“Derivatives” have gone from being the hottest thing on Wall Street to being the hottest thing in Washington. Indeed, President Obama -- who mentioned them no fewer than three times during Thursday’s Cooper Union speech -- has vowed to veto any financial reform bill that doesn’t attempt to regulate them.
On April 14, President Obama hosted congressional leaders for a showy “summit” on financial services reform. He called for “a strong mechanism to regulate derivatives,” among other goals. On Wednesday the Senate Agriculture Committee approved legislation introduced by Chairman Blanche Lincoln that would require sweeping changes in derivatives markets, far beyond even what Obama and Senate Banking Chairman Christopher Dodd propose.
Obama, Lincoln and Dodd want to regulate the derivatives trade (which, he said Thursday, operates “in the shadows of our economy”) because, they say, derivatives caused the 2008 financial crisis. But is the premise -- that derivatives caused the crisis -- true? And does the charge apply to everything called a derivative?
In the financial world, investments with bigger risks also offer potentially greater returns. You’re more likely to become a millionaire by investing in an Internet start up than by leaving your cash in a passbook savings account. You’re also more likely to lose your entire investment.
So many risk takers turn to derivatives to transfer some of their risk to someone else. The second party is paid a fee to assume the risk. Risks transferred may be related to prices (whether they rise, fall or fluctuate), interest rates, exchange rates, or whether a third party will pay its debts. Derivatives play a productive economic role by allowing firms to plan based on stable economic factors while transferring some risk (and some potential rewards) of economic disruptions to others willing and able to assume it.
The key point is that derivatives do not create risk; they transfer it. Of course, companies that foolishly assume too much risk, as insurance giant AIG did with some derivatives, can suffer huge losses as a result. But those losses did not cause the financial crisis; they were a result of the mortgage market meltdown. Indeed, derivatives are economically valuable precisely because they are where the losses show up.
This isn’t the first time derivatives have been wrongly blamed for causing a stock market crash.
In the wake of the 1987 crash, then-New York Stock Exchange Chairman Richard Phelan blamed a new and fast-growing derivative -- S&P 500 Index Futures -- for the problems at his exchange. Phelan’s charge sparked an outcry for more regulation. But after the crisis subsided, careful studies concluded the 1987 crash wasn’t caused by derivatives but by macro-economic factors and government policy mistakes, including anti-takeover legislation. To the extent that flaws in markets intensified the crash, the problems were in the NYSE’s own antiquated order-fulfillment system.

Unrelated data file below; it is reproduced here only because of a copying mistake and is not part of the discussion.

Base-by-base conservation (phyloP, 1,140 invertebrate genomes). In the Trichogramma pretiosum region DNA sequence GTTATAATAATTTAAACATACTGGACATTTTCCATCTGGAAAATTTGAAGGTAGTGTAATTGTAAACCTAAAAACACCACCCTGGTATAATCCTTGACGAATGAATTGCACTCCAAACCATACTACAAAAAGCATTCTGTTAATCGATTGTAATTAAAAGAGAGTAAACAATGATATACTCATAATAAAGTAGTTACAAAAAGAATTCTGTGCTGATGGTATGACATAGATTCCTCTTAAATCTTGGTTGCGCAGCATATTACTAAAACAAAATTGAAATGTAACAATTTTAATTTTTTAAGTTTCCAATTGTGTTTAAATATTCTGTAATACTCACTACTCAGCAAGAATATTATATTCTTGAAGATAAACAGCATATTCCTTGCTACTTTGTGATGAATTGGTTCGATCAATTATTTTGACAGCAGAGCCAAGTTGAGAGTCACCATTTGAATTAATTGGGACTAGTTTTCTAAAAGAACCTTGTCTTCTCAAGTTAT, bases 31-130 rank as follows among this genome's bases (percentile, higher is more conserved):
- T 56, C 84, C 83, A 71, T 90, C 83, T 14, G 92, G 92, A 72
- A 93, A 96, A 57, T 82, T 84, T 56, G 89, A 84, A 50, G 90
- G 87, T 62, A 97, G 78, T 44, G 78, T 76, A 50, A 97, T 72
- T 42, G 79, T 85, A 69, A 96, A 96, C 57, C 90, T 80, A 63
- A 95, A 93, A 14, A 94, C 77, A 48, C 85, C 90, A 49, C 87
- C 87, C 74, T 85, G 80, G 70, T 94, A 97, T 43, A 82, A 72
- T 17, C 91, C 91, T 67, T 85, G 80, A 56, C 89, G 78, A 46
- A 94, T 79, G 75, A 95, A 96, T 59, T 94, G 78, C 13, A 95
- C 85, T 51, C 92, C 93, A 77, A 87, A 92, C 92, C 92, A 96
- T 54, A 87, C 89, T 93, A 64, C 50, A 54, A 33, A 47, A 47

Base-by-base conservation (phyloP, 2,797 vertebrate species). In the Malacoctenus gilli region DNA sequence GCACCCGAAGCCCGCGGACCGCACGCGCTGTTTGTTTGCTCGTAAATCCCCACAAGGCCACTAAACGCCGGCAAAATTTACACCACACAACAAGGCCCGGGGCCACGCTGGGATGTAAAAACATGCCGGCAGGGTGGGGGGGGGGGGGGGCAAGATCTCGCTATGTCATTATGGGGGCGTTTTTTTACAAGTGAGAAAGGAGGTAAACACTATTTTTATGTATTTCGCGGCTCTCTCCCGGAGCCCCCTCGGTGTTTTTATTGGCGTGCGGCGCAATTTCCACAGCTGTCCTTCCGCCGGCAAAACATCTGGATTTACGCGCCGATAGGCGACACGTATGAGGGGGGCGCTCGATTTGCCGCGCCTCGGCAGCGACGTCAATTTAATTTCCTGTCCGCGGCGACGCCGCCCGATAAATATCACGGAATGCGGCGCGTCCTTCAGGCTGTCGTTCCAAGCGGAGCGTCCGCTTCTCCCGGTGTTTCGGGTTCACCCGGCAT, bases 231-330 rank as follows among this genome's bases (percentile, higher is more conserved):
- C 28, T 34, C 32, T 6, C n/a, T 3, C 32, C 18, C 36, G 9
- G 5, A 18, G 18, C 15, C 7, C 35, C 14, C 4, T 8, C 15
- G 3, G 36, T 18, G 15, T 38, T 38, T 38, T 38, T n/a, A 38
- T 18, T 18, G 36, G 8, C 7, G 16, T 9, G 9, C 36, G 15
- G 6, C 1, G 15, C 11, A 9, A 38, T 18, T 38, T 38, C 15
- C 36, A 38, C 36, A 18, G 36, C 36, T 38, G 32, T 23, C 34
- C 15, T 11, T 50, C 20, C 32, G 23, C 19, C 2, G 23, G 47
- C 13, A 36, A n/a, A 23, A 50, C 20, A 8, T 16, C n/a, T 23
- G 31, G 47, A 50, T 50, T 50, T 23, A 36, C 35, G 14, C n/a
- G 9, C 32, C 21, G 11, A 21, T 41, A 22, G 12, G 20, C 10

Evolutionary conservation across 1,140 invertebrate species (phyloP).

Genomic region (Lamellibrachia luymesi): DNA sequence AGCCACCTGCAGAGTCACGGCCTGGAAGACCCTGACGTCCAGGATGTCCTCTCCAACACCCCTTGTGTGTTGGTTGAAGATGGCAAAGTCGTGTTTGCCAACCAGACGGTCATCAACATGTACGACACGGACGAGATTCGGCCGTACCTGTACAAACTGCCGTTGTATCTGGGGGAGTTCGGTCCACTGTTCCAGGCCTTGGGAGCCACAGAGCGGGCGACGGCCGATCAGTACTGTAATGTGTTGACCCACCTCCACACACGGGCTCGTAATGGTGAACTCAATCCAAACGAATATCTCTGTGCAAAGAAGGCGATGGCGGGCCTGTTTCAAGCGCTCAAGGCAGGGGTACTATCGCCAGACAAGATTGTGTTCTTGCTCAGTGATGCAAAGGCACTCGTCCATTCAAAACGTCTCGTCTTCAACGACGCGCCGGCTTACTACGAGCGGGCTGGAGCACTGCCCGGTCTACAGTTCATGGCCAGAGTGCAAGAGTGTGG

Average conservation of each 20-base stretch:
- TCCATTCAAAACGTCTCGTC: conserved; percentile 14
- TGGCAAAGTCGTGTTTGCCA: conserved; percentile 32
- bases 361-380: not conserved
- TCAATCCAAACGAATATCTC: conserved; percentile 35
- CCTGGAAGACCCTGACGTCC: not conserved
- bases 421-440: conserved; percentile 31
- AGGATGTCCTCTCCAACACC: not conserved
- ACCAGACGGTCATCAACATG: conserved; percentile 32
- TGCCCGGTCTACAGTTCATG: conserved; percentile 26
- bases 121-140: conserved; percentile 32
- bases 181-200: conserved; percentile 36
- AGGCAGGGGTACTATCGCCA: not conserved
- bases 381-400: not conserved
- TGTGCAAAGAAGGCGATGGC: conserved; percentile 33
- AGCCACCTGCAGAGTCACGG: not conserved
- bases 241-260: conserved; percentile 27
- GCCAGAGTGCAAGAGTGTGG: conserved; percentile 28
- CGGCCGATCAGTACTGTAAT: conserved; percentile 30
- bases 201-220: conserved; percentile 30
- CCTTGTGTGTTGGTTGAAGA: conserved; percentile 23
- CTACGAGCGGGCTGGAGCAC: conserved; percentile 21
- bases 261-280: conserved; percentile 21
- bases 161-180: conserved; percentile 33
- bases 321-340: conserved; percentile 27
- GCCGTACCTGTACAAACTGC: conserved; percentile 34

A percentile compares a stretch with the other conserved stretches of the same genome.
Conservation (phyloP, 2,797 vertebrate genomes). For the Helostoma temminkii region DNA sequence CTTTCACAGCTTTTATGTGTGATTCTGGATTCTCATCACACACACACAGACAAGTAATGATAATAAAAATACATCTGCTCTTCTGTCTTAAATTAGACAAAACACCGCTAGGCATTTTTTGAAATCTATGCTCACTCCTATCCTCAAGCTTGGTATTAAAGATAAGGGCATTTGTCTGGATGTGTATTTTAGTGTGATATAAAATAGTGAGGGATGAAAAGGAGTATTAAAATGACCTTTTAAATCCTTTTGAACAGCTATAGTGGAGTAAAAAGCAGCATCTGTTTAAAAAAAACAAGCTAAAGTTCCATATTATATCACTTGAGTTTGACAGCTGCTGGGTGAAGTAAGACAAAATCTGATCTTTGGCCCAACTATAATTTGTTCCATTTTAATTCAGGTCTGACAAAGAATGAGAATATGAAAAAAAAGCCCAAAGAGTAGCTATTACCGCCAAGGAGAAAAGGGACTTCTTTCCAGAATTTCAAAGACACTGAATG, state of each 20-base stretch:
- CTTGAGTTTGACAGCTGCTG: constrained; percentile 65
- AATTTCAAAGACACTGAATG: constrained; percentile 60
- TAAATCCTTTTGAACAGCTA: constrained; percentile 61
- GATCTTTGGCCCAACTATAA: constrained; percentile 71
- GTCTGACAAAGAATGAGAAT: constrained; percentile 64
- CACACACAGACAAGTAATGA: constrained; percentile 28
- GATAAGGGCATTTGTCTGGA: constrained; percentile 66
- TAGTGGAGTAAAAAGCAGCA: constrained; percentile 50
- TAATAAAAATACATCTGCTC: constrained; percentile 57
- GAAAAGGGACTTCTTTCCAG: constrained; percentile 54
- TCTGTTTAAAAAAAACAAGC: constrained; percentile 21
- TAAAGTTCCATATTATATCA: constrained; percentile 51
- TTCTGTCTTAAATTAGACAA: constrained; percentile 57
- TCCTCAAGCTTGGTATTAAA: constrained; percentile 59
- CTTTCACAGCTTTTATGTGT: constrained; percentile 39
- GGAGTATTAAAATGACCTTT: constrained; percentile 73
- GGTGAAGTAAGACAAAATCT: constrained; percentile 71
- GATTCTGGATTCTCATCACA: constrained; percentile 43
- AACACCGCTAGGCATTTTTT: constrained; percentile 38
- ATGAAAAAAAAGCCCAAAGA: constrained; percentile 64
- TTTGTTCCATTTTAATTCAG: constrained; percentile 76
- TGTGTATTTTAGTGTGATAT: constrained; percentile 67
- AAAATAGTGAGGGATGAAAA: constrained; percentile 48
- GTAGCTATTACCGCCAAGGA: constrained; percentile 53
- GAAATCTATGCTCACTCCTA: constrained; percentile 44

In the wake of Lehman Brothers’ 2008 bankruptcy, former CEO Dick Fuld blamed a new and fast-growing derivative -- credit default swaps -- for his firm’s failure. But a year later, Lehman’s bankruptcy examiner found Lehman failed due to its own poor business decisions. Lehman’s derivatives positions represented only about 3.3 percent of its net assets and the examiner found its derivatives trades were reasonable and more carefully monitored than other asset classes.
Obama and Lincoln want to try to reduce the risk of another market crash by making derivatives more expensive and more difficult to use. There are serious arguments about the role of derivatives in concentrating and communicating risks across markets. But as Phelan and Fuld’s inaccurate accusations show, initial claims can be misleading.
The Obama-Lincoln solution is to just regulate everything. But regulating everything would mean regulating the wrong things, and in the wrong way.
Some derivatives, such as commodity or stock futures, are already federally regulated. Other derivatives related to financial transactions such as interest rates, foreign exchange and debt are traded largely over-the-counter among banks, whose operations are regulated by the Federal Reserve and other banking agencies.
There’s no suggestion that interest rate swaps (the largest category of OTC financial derivatives) or foreign exchange swaps played any role in the financial disruptions of 2008. Yet the Obama and Lincoln proposals extend regulatory rules for physical commodities and stocks to these bank-based products.
Wantonly extending commodity-focused regulation to financial derivatives applies the wrong tool in the wrong application. Like using a hammer to drive a screw, the result would be ineffective regulation, damaging everything involved.
The Obama-Lincoln proposals amount to little more than a frenzied insistence to do something -- anything -- to regulate financial derivatives. Yet applying ill-designed regulation would make financial derivatives more costly, more difficult to customize and consequently less widely used. Because properly used derivatives reduce rather than increase financial risks, bad regulation would increase overall risk in the economy.
Rather than regulating everything with a one-size mandate, Congress should address specific problems in derivatives markets. Lawmakers should encourage the risk-mitigating uses of financial derivatives. For investors, bad regulation is worse than none at all.
David M. Mason is a Senior Visiting Fellow in the Thomas A. Roe Institute for Economic Policy Studies at The Heritage Foundation.
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